Academics have dismissed a tool that aims to help schools use research evidence to spend the money earmarked for disadvantaged pupils as “extremely misleading and utterly unhelpful”.
The Education Endowment Foundation’s (EEF) teaching and learning toolkit takes more than 10,000 studies and distils them into 33 interventions – from summer schools and homework to school uniforms and reduced class sizes.
For each intervention, it presents schools with the number of months of additional progress that pupils might make in an academic year, the cost and the strength of the evidence.
The tool was launched in England in 2011 and a Scottish version went live last month to lay the groundwork for the introduction of the pupil equity fund – the Scottish equivalent of the pupil premium.
However, Terry Wrigley, a visiting professor at Northumbria University, and Gert Biesta, a professor of education and director of research in Brunel University London’s department of education – accused the toolkit of “bundling together” very different studies, carried out in a range of contexts, to come up with the average number of months of progress gained, when some of the studies contradict the headline statistic.
The danger is that schools could dismiss some interventions, such as lowering class sizes, based on the toolkit’s rating, according to Professor Wrigley.
While reducing class sizes is rated on the toolkit as a “moderate impact for high cost”, it has also been shown to be beneficial for more disadvantaged pupils.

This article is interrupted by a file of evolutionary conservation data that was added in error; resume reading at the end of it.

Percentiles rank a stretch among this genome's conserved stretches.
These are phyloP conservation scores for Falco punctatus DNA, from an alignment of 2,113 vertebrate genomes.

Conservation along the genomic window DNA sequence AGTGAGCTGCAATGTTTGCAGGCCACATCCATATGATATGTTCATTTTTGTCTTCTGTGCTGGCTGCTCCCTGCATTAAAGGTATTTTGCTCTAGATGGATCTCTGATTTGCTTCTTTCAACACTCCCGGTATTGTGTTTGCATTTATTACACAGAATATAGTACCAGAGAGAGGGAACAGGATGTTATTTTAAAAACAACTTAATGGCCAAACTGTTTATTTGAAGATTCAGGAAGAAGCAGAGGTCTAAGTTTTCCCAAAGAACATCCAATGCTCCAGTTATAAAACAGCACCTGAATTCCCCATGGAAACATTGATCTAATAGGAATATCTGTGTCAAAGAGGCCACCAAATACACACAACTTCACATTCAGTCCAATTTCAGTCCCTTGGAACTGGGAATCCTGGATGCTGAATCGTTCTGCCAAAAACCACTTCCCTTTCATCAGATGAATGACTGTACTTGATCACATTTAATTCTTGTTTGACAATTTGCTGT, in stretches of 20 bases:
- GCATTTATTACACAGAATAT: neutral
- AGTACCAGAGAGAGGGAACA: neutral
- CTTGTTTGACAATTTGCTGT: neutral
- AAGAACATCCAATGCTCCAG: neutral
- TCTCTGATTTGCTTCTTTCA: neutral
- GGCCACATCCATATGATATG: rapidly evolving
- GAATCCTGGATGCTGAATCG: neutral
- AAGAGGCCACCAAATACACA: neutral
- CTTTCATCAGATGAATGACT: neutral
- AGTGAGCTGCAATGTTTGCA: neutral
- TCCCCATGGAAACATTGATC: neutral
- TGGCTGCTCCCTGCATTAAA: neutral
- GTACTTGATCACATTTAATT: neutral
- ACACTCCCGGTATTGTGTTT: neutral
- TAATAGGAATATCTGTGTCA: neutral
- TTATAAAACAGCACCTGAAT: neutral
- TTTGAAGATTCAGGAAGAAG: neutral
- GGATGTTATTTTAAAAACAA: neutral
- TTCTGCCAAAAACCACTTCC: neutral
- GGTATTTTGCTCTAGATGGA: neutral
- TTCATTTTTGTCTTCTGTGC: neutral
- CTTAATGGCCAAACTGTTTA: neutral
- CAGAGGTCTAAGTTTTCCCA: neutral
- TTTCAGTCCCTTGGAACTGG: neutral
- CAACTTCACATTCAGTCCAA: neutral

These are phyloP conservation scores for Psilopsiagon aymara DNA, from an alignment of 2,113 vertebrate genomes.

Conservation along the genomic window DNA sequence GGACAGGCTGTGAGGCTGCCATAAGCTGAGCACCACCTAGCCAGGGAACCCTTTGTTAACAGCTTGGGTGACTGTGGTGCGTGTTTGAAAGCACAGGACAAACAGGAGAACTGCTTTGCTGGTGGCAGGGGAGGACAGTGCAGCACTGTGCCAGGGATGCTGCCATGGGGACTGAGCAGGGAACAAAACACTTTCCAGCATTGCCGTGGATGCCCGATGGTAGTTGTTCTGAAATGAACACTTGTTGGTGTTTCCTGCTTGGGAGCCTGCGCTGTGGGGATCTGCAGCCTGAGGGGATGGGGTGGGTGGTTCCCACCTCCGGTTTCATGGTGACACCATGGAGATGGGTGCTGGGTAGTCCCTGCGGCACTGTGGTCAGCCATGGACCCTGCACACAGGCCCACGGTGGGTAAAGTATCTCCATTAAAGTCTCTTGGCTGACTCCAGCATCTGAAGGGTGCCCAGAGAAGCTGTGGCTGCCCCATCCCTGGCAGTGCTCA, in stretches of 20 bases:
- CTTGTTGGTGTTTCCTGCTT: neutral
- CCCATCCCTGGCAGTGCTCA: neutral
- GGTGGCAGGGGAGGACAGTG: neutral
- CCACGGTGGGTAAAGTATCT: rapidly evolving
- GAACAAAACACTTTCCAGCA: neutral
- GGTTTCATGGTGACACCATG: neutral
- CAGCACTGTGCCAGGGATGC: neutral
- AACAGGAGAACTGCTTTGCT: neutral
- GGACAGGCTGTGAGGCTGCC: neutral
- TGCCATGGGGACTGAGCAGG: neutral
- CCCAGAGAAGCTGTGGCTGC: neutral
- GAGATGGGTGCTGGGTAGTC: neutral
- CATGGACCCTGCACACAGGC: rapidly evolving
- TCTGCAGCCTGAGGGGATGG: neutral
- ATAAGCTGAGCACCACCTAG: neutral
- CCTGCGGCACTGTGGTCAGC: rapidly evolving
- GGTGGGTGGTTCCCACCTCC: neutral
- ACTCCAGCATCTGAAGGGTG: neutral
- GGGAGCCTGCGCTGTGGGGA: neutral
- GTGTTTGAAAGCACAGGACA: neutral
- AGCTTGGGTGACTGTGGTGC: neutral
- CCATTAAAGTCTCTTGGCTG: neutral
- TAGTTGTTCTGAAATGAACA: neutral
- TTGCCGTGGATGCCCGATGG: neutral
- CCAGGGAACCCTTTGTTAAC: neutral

Ultimately, Professor Wrigley said, if you added the months of progress attributed to the 30-plus categories in the toolkit together, you would get a total of more than eight years. “It would seem quite a ludicrous claim that, if you were to follow all these things, suddenly you would have five-year-olds behaving like 13-year-olds,” he said.
Professor Biesta added: “The toolkit is extremely misleading and utterly unhelpful. Some major issues are the depiction of education as some kind of causal input-output system, with the idea of teaching as an intervention that is supposedly making some impact on the student – an impact that can then be measured through test scores. This may be a logic that works with pig farming, but not with the complex endeavour of education.”
Peter Blatchford, professor of psychology and education at the UCL Institute of Education (IoE), backs the toolkit for at least attempting to help schools “make sense of the evidence”.
His colleague at the IoE, David Gough, professor of evidence-informed policy and practice, and an expert in research synthesis and use, also said that the toolkit could be “misused”, but stressed that without the toolkit “we might just assume that certain approaches to education are effective”.
The EEF accepts much of the criticism levied: that the toolkit focuses on academic attainment; that it considers the impact of interventions on all children, not only those suffering from povertyrelated disadvantage; and that summarising a large body of evidence in a manageable amount of information comes with risks.
However, the risks of meta-analysis – of which the toolkit is one example – are outweighed “by the huge value of presenting such a large amount of evidence to schools and teachers in an accessible and practical way”, the EEF argues.
Danielle Mason, head of research at the EEF, said: “Before the toolkit was launched in 2011, the chasm between educational research and classroom practice was huge. Our aim is to help bridge that gap.”
This is an edited version of an article in the 10 March edition of TES. Subscribers can read the full story here. To subscribe, click here. To download the digital edition, Android users can click here and iOS users can click here. TES magazine is available at all good newsagents.
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